What is an illegal sentence? That all depends upon what one means by "an illegal sentence." There are countless illegal sentences in the simple sense. They are sentences that may readily be reversed, vacated, corrected or modified on direct appeal, or even on limited post-conviction review, for a wide variety of procedural glitches and missteps in the sentencing process. Challenges to such venial illegalities, however, are vulnerable to such common pleading infirmities as non-preservation and limitations. There is a point, after all, beyond which we decline to revisit modest infractions. There are, by contrast, illegal sentences in the pluperfect sense. Such illegal sentences are subject to open-ended collateral review. Although both phenomena may casually be referred to as illegal sentences, there is a critically dispositive difference between a procedurally illegal sentencing process and an inherently illegal sentence itself. It is only the latter that is grist for the mill of Maryland Rule 4-345(a).

(Emphasis supplied.)

Rule 4-345(a) focuses narrowly on the sentence itself. It is not a broadscale review of the antecedent trial procedure culminating in the sentence. The evolving caselaw has drawn a dispositive distinction between illegal sentences in the sense that the antecedent procedure was somehow legally flawed, which are not cognizable under Rule 4-345(a), and illegal sentences in the more limited cases where the illegality is inherent in the sentence itself, which are cognizable. The Court of Appeals, in Tshiwala v. State, 424 Md. 612, 619, 37 A.3d 308 (2012), was emphatic that some illegal sentences are not covered by Rule 4-345(a) :

Where the sentence imposed is not inherently illegal, and where the matter complained of is a procedural error, the complaint does not concern an illegal sentence for purposes of Rule 4-345(a). A sentence does not become an illegal sentence because of some arguable procedural flaw in the sentencing procedure.

(Emphasis supplied.) See also Johnson v. State, 427 Md. 356, 367, 47 A.3d 1002 (2012) ("The scope of this privilege...is narrow. To constitute an illegal sentence under Rule 4-345(a), the illegality must inhere in the sentence itself, rather than stem from trial court error during the sentencing proceeding. Accordingly, we have denied relief pursuant to Rule 4-345(a) because the sentences imposed were not inherently illegal, despite some form of error or alleged injustice.").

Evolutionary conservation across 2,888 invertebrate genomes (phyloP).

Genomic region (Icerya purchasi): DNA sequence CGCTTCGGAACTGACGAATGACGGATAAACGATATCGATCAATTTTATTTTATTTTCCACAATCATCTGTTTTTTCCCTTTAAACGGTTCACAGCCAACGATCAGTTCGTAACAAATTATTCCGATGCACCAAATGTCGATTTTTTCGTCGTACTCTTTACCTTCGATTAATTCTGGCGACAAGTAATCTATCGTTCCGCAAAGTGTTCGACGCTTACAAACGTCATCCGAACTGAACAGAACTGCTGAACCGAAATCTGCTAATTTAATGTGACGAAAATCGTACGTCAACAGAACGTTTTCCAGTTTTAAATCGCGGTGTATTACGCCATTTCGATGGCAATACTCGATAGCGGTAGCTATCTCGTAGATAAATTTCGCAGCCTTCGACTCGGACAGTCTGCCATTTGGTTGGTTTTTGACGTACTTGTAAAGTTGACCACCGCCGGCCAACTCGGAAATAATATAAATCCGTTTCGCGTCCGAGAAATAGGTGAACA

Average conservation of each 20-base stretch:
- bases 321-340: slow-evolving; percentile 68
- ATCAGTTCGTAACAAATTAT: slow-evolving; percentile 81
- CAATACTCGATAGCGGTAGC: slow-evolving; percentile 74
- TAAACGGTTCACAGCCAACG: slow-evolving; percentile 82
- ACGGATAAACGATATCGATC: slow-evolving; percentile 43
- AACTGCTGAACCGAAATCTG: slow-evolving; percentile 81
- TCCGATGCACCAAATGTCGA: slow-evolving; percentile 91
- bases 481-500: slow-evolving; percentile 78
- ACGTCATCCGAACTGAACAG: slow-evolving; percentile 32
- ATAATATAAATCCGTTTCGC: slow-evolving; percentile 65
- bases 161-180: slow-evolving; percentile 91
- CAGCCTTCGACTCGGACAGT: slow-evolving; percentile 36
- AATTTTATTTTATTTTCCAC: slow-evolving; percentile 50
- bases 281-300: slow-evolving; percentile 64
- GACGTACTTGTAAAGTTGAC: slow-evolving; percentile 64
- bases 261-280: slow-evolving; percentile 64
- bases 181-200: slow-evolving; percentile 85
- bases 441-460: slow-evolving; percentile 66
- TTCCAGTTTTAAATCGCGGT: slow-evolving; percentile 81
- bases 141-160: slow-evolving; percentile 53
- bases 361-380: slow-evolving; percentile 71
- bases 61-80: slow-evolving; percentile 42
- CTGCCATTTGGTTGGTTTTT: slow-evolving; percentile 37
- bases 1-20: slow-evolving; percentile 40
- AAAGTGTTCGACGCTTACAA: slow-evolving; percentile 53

This Court examined the same distinction in Matthews v. State, 197 Md. App. 365, 375, 13 A.3d 834 (2011), rev'd on other grounds, 424 Md. 503, 36 A.3d 499 (2012) :

Emerging from a survey of a quarter of a century of Maryland caselaw is the overarching principle that the values of finality and closure still abide, Rule 4-345(a) has been consistently interpreted to be a narrow window that permits a trial judge to correct at any time a sentence that is obviously and facially illegal in the sense that it is a sentence that the court had never been statutorily authorized to impose. It is not, on the other hand, some unlimited "Reopen, Sesame," licensing the court to revisit and to relitigate issues that have long since become faits accompli.
250 A.3d 415

(Emphasis supplied.) See also Ray v. State, 230 Md. App. 157, 162-63, 146 A.3d 1157 (2016).

As this Court warned in Ray v. State, 230 Md. App. at 167, 146 A.3d 1157, "To recite that for Rule 4-345(a) applicability, the illegality must inhere in the sentence itself is one thing. Instinctively to be able to identify such a phenomenon is something else again." An obvious example of an inherently illegal sentence is a sentence that exceeds the sentencing cap. (An 11-year sentence for a crime carrying a statutory maximum sentence of 10 years). A recent prolific expansion of this type of inherent illegality are sentences exceeding a sentencing cap imposed not by statute but by a negotiated plea bargain. Cuffley v. State, 416 Md. 568, 7 A.3d 557 (2010). Another type of inherently illegal sentence is one where the sanction imposed is one that has not been authorized by statute, such as restitution, Walczak v. State, 302 Md. 422, 488 A.2d 949 (1985) or home detention, Holmes v. State, 362 Md. 190, 763 A.2d 737 (2000).

Another type of inherent illegality and the one pertinent to the case before us is a sentence that is illegal because it was imposed in a case where no sentence should have been imposed in the first place. Alston v. State, 425 Md. 326, 339, 40 A.3d 1028 (2012), spoke of this type of inherently illegal sentence:

There is one type of illegal sentence which this Court has consistently held should be corrected under Rule 4-345(a). Where the trial court imposes a sentence or other sanction upon a criminal defendant, and where no sentence or sanction should have been imposed,